Mining Publication: Evaluation of Support and Ground Response as Longwall Face Advances into and Widens Pre-Driven Recovery Room
A cooperative study was conducted with Emerald Coal Resources, L.P., an affiliate of Foundation Coal Corporation, and the National Institute for Occupational Safety and Health (NIOSH) to evaluate the effectiveness of (partially) pre-driven longwall recovery rooms supported with pumpable roof supports. This paper evaluates the load transfer mechanics associated with the advancement of the longwall face into the pre-driven recovery room and the widening of the room to recover the longwall shields. The results show that the yielding of the panel fender produced uncontrollable convergence that caused yielding of the shields and stiff pumpable roof supports when the face was approximately 10 ft from the recovery room. The shields continued to yield until the face advanced into the recovery room. Convergence in the predriven recovery room typically reached 6-8 in once the pumpable supports yielded and shed load through a declining residual load capacity prior to being cut out by the longwall shearer. Roof deformations occurred beyond the 32-ft horizon with total deformation ranging from 2 to 4 in, indicating that standing support was necessary to help control the span as the longwall face advanced into the pre-driven recovery room. Stability improved as the pumpable supports were cut out, thereby reducing the span between the shields and the outby pillars. In the end, the shields were successfully recovered under stable ground conditions. However, a disconcerting discovery was the load shedding of the outby pillars as the recovery room was mined into. It is postulated that this may be due to the progression of the rear "abutment" moving toward the recovery room as the panel fender and standing support in the recovery room yield and shed load. This behavior was not expected with a relatively narrow room that is fully supported with standing support. If this mechanism is indeed occurring, the width of the room and performance of the standing support becomes even more critical. Premature failure of the support can lead to excessive convergence on the shield line that cannot be controlled even with modern shields, resulting in roof instabilities that can lead to catastrophic results.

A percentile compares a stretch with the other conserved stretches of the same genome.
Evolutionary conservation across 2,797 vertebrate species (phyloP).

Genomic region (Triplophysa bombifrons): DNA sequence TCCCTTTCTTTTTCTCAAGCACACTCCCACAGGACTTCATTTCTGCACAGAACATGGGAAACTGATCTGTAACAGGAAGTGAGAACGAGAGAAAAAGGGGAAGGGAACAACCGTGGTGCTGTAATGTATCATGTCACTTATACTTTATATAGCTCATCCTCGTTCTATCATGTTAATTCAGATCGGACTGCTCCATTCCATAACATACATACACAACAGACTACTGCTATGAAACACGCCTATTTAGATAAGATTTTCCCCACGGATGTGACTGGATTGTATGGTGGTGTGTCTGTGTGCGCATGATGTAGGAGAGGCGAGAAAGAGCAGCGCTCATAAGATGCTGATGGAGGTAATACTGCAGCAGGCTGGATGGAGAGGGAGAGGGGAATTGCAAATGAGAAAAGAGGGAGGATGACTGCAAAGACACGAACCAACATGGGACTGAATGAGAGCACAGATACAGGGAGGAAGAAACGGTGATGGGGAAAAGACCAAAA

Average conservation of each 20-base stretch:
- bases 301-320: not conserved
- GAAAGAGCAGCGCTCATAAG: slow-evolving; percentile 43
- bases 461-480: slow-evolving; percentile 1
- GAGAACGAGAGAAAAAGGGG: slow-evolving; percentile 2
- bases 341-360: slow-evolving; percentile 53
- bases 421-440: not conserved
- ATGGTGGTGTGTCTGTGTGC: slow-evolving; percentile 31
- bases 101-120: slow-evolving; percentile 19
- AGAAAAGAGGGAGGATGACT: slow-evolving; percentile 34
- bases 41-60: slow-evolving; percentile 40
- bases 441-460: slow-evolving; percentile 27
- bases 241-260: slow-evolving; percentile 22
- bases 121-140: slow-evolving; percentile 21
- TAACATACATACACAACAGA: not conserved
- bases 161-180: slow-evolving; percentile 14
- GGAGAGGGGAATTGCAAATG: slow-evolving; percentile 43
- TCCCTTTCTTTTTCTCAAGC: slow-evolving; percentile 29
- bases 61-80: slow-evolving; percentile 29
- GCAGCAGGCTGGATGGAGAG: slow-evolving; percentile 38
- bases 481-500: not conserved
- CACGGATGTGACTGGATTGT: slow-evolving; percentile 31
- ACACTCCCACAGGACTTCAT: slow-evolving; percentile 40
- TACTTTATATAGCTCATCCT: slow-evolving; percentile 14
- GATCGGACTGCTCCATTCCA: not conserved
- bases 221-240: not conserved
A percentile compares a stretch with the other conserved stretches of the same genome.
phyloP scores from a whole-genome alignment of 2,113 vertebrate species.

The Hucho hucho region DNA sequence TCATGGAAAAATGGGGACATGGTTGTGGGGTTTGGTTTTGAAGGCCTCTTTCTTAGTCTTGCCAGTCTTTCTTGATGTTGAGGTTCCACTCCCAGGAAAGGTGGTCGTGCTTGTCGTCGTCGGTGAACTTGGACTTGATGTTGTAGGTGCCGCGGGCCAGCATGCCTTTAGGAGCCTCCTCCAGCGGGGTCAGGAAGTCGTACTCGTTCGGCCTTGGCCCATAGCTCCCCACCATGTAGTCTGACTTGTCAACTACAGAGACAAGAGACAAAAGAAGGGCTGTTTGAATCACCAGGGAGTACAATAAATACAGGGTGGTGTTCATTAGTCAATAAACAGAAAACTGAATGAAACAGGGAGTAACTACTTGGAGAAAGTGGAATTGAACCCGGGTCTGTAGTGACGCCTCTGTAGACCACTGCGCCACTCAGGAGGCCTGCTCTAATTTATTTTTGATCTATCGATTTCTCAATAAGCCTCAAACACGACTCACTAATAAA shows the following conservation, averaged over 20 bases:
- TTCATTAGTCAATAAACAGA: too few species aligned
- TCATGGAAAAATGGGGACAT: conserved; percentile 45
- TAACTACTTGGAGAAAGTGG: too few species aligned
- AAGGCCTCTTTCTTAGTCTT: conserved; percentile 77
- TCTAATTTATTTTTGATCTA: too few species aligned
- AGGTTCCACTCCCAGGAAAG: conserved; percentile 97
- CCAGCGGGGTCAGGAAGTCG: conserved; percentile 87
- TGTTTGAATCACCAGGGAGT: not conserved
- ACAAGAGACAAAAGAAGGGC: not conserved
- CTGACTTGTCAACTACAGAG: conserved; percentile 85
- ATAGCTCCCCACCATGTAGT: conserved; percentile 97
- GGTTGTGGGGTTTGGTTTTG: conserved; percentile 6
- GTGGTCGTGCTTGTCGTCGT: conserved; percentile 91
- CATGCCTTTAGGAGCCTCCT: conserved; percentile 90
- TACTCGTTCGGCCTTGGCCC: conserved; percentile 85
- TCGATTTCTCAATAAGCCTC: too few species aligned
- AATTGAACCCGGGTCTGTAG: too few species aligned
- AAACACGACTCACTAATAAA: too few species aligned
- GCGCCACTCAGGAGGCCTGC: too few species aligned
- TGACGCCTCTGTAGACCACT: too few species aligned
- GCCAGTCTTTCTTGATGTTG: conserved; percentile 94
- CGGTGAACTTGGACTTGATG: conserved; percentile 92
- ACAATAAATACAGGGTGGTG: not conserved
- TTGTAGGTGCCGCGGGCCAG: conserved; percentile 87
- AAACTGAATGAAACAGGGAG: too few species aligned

Conference PaperJuly - 2007
NIOSHTIC2 Number: 20032435
In: Peng SS, Mark C, Finfinger G, Tadolini S, Khair AW, Heasley K, Luo Y, eds., Proceedings of the 26th International Conference on Ground Control in Mining, July 31 - August 2, 2007, Morgantown, West Virginia, Morgantown, WV: West Virginia University, 2007; :160-172